There is little more barren than the Iowa landscape of late January. The corn and beans, long since harvested, are gone, leaving vast empty fields of white with but a bit of stalk perhaps poking up through the snow. A few bare trees rise from the snow-covered landscape as well as brown grasses which jut up to add color the to vast, flat landscape. The sky is a shade of white, even in the afternoon, on days like today when the high is somewhere in the single digits. Late January is a desolate time in the upper Midwest with temperatures more appropriate for staying inside and watching college wrestling on public television or a college basketball triple-header on CBS. Yet, on this day, when one would lose a fly ball in the white sky just as easily as a grounder on the white ground or an ear to the weather, in the small southwestern Iowa town of Clarinda, a community gets together to celebrate our National Pastime.
Clarinda is nearly in Missouri and slightly off the beaten path. It's a little less than two hours from each of Omaha, Des Moines, and Kansas City. Home to Iowa Western Community College and the birthplace of Glenn Miller, a little more than 5,000 people call it home, and so do the Clarinda A's of the M.I.N.K. League, a summer league for college ballplayers that, while not as famous as the Cape Cod League, has seen players such as Barry Bonds, Rafael Palmeiro, Roger Clemens, and Ozzie Smith in its ranks over the years.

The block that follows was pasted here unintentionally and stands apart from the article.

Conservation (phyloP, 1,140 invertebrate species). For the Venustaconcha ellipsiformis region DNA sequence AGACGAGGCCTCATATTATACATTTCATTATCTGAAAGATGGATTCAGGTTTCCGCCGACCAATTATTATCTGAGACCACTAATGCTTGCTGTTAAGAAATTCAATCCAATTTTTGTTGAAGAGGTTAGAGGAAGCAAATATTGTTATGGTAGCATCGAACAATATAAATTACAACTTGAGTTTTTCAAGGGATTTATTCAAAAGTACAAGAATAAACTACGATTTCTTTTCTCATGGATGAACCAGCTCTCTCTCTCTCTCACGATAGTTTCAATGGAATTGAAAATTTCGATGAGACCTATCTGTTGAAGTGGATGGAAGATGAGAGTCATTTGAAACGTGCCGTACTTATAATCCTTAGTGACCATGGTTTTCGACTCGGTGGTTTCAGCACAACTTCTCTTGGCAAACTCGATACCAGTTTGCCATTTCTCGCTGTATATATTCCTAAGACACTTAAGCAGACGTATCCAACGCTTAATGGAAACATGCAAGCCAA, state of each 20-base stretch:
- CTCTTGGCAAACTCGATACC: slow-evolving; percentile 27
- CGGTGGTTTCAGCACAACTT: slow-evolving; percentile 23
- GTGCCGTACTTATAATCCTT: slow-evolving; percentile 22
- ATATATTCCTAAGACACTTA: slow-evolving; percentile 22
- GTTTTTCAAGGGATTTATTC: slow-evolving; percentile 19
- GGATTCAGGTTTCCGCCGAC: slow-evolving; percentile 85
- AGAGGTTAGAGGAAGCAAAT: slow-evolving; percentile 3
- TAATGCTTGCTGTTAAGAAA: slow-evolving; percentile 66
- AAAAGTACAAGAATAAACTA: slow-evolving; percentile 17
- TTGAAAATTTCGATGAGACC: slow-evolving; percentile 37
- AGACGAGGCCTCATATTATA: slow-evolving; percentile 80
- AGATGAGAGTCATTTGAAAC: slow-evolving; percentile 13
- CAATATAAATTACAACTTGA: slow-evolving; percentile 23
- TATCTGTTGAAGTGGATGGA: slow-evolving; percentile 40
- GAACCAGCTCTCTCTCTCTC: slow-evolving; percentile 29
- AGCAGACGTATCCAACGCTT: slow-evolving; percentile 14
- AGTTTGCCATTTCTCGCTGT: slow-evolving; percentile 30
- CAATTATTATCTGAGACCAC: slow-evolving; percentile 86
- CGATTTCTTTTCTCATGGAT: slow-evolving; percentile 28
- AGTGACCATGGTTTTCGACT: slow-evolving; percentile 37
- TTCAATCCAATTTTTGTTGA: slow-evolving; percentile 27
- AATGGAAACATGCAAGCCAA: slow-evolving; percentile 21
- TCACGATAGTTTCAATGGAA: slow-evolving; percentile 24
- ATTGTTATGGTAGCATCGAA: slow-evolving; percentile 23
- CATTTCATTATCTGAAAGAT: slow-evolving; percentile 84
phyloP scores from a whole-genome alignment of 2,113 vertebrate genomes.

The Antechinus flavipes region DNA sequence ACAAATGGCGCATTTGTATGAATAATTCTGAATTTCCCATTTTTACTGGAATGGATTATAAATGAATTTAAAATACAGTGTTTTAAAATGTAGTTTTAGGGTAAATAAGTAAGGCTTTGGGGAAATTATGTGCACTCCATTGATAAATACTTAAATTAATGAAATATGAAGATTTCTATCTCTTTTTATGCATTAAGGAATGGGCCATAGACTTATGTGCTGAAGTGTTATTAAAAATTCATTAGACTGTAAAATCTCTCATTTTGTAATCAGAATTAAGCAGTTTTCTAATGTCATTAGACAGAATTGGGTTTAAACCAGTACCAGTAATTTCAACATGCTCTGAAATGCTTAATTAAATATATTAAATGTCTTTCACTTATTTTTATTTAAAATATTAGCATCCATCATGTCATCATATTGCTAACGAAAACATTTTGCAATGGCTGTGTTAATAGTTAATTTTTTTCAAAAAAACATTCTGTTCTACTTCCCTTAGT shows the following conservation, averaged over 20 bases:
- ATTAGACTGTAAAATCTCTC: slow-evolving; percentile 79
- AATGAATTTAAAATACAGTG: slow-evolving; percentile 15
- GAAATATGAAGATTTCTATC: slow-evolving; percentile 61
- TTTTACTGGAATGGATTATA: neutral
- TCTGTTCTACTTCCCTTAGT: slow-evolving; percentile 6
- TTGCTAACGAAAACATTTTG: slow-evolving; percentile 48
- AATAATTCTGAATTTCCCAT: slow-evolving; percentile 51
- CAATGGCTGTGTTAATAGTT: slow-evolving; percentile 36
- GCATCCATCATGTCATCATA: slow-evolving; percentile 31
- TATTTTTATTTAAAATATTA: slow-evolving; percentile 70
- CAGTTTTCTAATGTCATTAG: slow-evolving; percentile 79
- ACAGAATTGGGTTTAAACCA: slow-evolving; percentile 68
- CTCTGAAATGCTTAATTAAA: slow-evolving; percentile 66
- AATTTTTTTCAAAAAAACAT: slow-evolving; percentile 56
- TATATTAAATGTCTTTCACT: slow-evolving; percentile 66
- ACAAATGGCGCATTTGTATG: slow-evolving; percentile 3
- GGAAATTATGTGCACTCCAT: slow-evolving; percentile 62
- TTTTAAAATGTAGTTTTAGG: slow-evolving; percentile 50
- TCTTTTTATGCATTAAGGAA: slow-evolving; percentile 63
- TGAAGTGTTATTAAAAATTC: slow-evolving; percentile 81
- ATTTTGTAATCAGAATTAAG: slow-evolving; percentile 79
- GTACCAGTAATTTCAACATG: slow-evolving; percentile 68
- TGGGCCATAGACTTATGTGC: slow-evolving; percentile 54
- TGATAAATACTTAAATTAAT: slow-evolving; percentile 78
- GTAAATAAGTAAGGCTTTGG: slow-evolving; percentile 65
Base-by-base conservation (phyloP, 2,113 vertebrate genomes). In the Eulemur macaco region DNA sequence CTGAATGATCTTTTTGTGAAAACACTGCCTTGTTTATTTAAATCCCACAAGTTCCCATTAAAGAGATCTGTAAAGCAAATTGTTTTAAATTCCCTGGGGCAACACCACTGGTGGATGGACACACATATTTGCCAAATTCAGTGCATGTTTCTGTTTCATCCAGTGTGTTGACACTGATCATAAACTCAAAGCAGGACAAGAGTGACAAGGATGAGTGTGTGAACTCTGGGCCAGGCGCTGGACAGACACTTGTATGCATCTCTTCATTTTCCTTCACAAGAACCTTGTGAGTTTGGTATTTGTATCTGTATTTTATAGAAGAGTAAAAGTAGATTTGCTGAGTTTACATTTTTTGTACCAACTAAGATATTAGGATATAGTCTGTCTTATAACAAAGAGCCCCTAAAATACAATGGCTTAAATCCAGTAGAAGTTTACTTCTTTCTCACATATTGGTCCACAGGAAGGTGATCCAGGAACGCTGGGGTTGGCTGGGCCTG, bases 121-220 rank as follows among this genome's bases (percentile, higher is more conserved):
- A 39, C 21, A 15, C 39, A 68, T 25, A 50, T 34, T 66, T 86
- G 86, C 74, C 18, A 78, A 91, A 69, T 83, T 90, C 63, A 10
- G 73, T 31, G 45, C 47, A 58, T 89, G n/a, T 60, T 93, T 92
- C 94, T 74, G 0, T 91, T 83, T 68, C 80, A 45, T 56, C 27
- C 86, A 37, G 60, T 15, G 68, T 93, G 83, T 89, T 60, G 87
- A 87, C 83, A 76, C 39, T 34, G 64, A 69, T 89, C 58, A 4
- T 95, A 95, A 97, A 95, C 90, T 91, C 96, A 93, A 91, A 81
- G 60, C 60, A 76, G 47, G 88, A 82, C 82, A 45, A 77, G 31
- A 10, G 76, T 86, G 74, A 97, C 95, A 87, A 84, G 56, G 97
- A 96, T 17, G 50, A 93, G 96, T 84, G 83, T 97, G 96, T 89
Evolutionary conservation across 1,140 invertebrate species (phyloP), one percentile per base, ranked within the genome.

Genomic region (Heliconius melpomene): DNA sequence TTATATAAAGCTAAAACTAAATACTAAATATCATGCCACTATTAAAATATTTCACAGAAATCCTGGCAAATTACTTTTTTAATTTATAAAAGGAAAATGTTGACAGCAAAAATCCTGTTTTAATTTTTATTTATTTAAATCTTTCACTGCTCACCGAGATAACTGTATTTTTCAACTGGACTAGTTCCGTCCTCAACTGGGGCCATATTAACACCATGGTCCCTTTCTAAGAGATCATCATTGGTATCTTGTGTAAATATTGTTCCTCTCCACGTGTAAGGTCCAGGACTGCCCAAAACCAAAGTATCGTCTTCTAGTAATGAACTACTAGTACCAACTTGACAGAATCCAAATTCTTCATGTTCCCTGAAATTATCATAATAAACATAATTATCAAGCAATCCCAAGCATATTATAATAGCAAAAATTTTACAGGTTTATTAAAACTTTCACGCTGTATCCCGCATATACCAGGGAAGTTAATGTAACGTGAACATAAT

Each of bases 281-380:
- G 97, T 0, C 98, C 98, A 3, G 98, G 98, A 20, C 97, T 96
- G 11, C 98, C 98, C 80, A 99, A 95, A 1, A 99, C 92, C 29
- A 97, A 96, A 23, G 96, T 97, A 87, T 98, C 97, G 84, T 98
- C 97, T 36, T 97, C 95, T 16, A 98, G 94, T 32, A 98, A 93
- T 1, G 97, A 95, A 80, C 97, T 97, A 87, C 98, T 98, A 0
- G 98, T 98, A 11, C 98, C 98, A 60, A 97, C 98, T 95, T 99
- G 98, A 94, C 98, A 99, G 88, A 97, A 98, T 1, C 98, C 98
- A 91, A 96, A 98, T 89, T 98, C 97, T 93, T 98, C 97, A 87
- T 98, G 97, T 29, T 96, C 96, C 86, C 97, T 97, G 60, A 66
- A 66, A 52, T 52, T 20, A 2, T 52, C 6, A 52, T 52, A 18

To say that Clarindans take to the A's the way that St. Louisans take to the Cardinals would underrepresent the way the community relates to its team. To be sure, the similarities are there as is the Midwest niceness, but there is a much greater familiarity between players and the community. Each of the twenty-five or thirty A's move to Clarinda from their college town, wherever it might be, and each gets a host family. Many A's also work a job for some spending money, as well. For a summer, the A's players become truly intertwined with the community and the mutual bonds formed each summer that it on full display at the annual banquet.
The banquet is held in the gymnasium of the Clarinda Academy. The walls and bleachers of the gym are adorned with pictures taken over the years of the A's and members of the community. The 1975 and 1976 team photos feature a young Ozzie Smith, much more college kid than wizard, in the powder blue and red A's uniforms that foreshadow the colors he and his Cardinals teammates would wear while securing the franchise's ninth World Series championship seven years after Ozzie's stint with the A's.